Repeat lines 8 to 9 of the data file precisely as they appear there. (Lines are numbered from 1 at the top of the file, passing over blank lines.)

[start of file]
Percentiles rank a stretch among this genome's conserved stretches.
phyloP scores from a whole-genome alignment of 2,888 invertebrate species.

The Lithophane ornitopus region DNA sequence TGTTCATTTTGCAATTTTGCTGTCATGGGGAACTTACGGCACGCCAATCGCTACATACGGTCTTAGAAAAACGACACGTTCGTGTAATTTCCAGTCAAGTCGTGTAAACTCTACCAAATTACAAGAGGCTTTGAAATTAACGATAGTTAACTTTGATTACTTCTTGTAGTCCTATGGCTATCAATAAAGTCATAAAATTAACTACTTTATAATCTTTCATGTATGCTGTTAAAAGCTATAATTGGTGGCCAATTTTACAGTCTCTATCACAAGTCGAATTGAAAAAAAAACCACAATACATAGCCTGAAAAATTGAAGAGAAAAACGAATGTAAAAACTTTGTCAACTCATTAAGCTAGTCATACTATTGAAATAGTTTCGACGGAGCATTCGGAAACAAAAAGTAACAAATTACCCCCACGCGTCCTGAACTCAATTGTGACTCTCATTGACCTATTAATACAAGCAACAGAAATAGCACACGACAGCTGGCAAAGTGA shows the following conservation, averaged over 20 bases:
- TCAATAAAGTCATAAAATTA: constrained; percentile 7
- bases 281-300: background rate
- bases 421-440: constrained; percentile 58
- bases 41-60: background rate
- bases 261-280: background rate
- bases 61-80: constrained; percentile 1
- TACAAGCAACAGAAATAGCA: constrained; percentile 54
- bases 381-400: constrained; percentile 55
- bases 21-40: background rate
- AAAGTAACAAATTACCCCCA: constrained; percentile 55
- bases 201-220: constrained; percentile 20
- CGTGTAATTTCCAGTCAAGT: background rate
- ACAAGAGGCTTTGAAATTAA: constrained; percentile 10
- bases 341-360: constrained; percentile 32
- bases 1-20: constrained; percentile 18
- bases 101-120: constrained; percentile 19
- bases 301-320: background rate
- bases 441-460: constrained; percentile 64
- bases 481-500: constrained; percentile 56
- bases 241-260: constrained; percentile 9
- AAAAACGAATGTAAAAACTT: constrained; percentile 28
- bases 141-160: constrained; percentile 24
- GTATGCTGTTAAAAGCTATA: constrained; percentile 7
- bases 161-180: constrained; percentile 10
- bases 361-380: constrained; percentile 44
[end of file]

- bases 261-280: background rate
- bases 61-80: constrained; percentile 1